Wednesday, April 26, 2023

Spring. Its all a myth....

Its easy to get disillusioned with a local patch when you see reports going    on all around you of spring migrants teaming through. From our place, I see tales of waders, passerines and raptors popping up in all manner of parks, reservoirs and suchlike so when I step out into a stiff icy cold Northerly with no birds I am reminded that 'spring' on the          Northumberland coast is almost a myth. Its like those Christmas Cards of  Dickensian scenes when we look out on Christmas day to 10 degrees and    rain...

 But, there are some things that the weather cant hold up forever. Birds   that  winter in Africa and breed in the northern hemisphere will eventually battle through regardless, its just that Northumberland is one of the final places to see any.

On Sunday we headed out hoping that today would see some arrivals, and for once we were lucky. 

The route was from Cullernose Point to Craster in the hope of a Ring Ouzel or at least a Wheatear.

The view south along the coast from Cullernose.

As it happens, the first of 5 new patch birds for the year came before I had left the car park. A Willow Tit buzzed briefly from the blackthorn scrub then promptly vanished.

We moved one vehicle along to Craster then the other back to Cullernose for the walk north. At Craster a pair of House Martins were new and were looking a potential breeding site in the waterworks. 

In these cliff hugging gorse bushes, above, is a short but sheltered farm access track that sometimes holds a few new arrivals. As we ventured in, a small bird flicked up off the grass -  a belter of a male Redstart! This is spring tame fare along the south coast but here it was my first spring Redstart in 14 years. Result. Further along a pair of Wheatears bobbed around on a pile of sand in the field, patch tick 4 in the first half an hour. Nearby a female Shelduck emerged from an open hay barn to meet her mate. No doubt she will have a nest behind the bales.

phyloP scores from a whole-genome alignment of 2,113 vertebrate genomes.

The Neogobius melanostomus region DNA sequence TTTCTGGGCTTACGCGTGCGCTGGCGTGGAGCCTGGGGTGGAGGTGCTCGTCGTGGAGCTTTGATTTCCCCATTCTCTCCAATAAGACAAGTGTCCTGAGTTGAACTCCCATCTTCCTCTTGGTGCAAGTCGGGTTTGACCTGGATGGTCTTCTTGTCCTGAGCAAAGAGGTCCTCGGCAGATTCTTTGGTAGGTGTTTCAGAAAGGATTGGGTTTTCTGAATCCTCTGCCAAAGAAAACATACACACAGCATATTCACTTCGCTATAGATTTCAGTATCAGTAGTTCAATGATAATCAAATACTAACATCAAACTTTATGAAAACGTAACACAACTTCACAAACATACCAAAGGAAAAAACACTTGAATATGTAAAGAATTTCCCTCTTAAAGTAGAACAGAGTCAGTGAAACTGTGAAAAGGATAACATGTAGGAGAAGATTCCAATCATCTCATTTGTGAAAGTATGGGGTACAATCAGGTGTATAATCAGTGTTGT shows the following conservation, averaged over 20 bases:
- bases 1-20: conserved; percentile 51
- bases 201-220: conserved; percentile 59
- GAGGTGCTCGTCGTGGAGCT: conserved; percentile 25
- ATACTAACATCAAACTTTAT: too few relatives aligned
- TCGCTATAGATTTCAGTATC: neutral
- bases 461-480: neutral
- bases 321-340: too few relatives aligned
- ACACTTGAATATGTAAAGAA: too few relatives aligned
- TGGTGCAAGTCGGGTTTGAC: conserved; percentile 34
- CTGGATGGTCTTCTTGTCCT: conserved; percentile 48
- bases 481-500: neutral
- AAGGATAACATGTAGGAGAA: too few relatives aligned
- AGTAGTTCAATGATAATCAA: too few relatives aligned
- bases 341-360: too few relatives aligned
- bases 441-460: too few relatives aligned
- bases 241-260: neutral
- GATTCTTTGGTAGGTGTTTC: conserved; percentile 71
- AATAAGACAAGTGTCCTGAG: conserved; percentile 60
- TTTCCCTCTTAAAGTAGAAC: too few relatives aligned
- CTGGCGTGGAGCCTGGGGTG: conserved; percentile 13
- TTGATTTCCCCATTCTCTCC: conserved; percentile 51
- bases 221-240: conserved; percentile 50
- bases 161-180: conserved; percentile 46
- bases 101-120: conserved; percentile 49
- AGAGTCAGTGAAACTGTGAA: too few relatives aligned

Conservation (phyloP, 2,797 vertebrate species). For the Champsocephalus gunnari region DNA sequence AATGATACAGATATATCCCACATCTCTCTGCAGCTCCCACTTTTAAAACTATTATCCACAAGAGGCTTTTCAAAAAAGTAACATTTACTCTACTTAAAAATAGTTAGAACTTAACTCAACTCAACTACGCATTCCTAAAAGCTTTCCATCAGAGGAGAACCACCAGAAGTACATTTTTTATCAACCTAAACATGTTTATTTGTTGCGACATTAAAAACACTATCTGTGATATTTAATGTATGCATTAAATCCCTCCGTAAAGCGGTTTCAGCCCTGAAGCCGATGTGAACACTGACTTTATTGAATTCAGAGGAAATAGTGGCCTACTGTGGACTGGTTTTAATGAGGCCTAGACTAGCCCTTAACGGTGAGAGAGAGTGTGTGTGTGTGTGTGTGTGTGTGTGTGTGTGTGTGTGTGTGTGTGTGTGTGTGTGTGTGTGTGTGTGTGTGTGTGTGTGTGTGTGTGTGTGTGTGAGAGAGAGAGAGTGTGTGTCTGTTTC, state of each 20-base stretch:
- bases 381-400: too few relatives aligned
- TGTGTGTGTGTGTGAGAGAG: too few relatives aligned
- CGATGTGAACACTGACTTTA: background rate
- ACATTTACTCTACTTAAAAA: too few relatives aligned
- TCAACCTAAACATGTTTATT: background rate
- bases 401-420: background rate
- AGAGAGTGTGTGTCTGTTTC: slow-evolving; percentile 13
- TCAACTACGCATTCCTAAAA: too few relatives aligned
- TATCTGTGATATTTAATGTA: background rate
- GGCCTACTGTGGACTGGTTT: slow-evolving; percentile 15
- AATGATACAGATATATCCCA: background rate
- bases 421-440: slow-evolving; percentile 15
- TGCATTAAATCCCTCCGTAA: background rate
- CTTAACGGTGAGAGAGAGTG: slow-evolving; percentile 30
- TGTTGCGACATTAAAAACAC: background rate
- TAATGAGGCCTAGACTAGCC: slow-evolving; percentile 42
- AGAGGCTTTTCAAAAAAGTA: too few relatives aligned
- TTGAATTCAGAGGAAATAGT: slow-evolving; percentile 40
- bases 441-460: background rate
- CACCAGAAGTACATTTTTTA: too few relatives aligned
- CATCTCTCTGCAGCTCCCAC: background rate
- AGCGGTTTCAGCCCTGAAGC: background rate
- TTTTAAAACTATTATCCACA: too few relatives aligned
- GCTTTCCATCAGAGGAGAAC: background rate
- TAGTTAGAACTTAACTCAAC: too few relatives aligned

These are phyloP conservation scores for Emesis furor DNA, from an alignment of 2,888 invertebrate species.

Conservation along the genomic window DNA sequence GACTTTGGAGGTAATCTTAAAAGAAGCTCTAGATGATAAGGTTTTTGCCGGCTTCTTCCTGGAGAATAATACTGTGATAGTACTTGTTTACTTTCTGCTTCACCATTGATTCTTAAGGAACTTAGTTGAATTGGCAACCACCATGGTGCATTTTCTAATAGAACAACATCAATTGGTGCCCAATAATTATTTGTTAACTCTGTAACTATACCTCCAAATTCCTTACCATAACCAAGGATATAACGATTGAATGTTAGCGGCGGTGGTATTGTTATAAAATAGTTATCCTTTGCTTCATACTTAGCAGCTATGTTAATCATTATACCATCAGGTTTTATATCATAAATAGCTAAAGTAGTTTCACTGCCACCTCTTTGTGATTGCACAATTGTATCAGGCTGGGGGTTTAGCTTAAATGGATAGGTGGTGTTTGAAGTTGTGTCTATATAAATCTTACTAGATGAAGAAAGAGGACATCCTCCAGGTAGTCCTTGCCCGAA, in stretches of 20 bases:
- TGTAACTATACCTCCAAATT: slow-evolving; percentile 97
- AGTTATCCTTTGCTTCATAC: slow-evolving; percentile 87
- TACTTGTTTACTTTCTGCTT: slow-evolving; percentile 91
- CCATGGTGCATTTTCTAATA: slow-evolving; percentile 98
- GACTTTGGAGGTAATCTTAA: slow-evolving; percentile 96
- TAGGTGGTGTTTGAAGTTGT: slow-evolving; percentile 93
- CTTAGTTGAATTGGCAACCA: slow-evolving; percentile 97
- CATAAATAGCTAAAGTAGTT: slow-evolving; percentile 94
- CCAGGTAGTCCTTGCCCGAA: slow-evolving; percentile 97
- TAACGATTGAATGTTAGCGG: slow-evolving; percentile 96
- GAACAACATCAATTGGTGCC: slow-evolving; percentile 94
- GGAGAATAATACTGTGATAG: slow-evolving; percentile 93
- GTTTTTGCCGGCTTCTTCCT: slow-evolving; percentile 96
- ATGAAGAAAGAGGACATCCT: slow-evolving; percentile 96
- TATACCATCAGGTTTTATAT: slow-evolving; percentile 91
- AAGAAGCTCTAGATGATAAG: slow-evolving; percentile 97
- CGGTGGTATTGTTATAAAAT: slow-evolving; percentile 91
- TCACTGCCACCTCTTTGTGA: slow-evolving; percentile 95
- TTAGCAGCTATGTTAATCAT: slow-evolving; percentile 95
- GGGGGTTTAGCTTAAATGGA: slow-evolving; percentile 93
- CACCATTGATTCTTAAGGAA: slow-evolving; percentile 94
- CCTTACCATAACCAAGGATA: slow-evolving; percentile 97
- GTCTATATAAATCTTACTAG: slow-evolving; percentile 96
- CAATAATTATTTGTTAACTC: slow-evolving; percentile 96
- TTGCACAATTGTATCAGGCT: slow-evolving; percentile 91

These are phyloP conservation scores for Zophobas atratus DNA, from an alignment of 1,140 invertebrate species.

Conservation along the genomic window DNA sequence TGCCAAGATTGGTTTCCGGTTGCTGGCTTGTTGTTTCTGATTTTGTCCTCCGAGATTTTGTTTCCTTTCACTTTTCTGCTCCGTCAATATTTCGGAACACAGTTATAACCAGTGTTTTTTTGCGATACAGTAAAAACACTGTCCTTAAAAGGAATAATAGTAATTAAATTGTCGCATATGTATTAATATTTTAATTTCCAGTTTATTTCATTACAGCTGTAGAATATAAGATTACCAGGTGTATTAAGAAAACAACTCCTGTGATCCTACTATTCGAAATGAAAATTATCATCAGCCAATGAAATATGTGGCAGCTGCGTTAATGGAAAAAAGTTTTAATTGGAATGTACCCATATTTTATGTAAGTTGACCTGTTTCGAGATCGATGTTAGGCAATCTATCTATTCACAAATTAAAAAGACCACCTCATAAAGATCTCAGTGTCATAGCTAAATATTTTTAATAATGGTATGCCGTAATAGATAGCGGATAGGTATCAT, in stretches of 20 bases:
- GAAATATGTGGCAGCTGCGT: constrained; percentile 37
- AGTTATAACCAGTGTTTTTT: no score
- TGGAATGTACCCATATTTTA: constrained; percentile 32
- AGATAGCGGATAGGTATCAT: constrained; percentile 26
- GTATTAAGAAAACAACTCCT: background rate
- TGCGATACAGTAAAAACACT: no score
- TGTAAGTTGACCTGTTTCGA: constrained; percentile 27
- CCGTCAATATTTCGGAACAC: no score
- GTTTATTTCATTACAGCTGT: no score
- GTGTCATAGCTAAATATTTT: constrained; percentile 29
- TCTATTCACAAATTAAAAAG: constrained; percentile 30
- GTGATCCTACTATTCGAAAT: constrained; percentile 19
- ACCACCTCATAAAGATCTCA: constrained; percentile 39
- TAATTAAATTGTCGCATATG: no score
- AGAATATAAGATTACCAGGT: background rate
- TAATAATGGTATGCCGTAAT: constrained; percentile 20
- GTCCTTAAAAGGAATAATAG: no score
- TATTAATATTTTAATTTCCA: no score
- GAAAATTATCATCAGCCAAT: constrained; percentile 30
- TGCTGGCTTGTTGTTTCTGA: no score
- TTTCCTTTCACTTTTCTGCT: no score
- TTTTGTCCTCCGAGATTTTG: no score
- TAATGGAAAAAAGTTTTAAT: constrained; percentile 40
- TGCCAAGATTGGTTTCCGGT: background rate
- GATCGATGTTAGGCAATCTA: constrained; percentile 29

The rest of the way to Craster held no more surprises, but the cover held good numebrs of Chiffchaffs, a few Willow Warblers and Blackcaps . The scrub here looks excellent and rarely sees a birder, including me, so I must make more of an effort.

This is the view just to the left of the top image. Dunstan to the left and Craster Heughs to the top right.

We walked around by the harbour and up into the Heughs where a rattling Lesser Whitethroat was the final addition to the year list. Roe Deer flushed and a Sparrowhawk flew overhead. All along, there was asteady but light northerly passage of mostly Swallows with an odd Sand Martin with them. 

As we drank tea and ate biscuits at the car, a report came through of a Crane flying N at Tynemouth and Whitley Bay. In the unlikely hope it might track another 30 miles we headed off back to Cullernose to wait it out. As expected, there were no further reports..

At midday, it was time for home, its seems spring has finally sprung after all... 

Eristalis intricaria Hoverfly on Blackthorn.

Razorbills loafing on Cullernose.

Roe Doe



The Wessex Reiver said...

It's not just Northumberland. I'm still to see a swallow or house martin down here in Somerset. Saw some in Nottinghamshire on Sunday, but not here. It's sad with the martins, this area used to have nest on every house, last year only one on the house opposite. My forlorn nest in the eaves hasn't had a house martin for 4 years now. Though I'm poised for the swifts which nest in the roof. Nice to see the Kipper country.

derek said...

Where's the grey headed lapwing post!! Surely a garden tick. 😂😂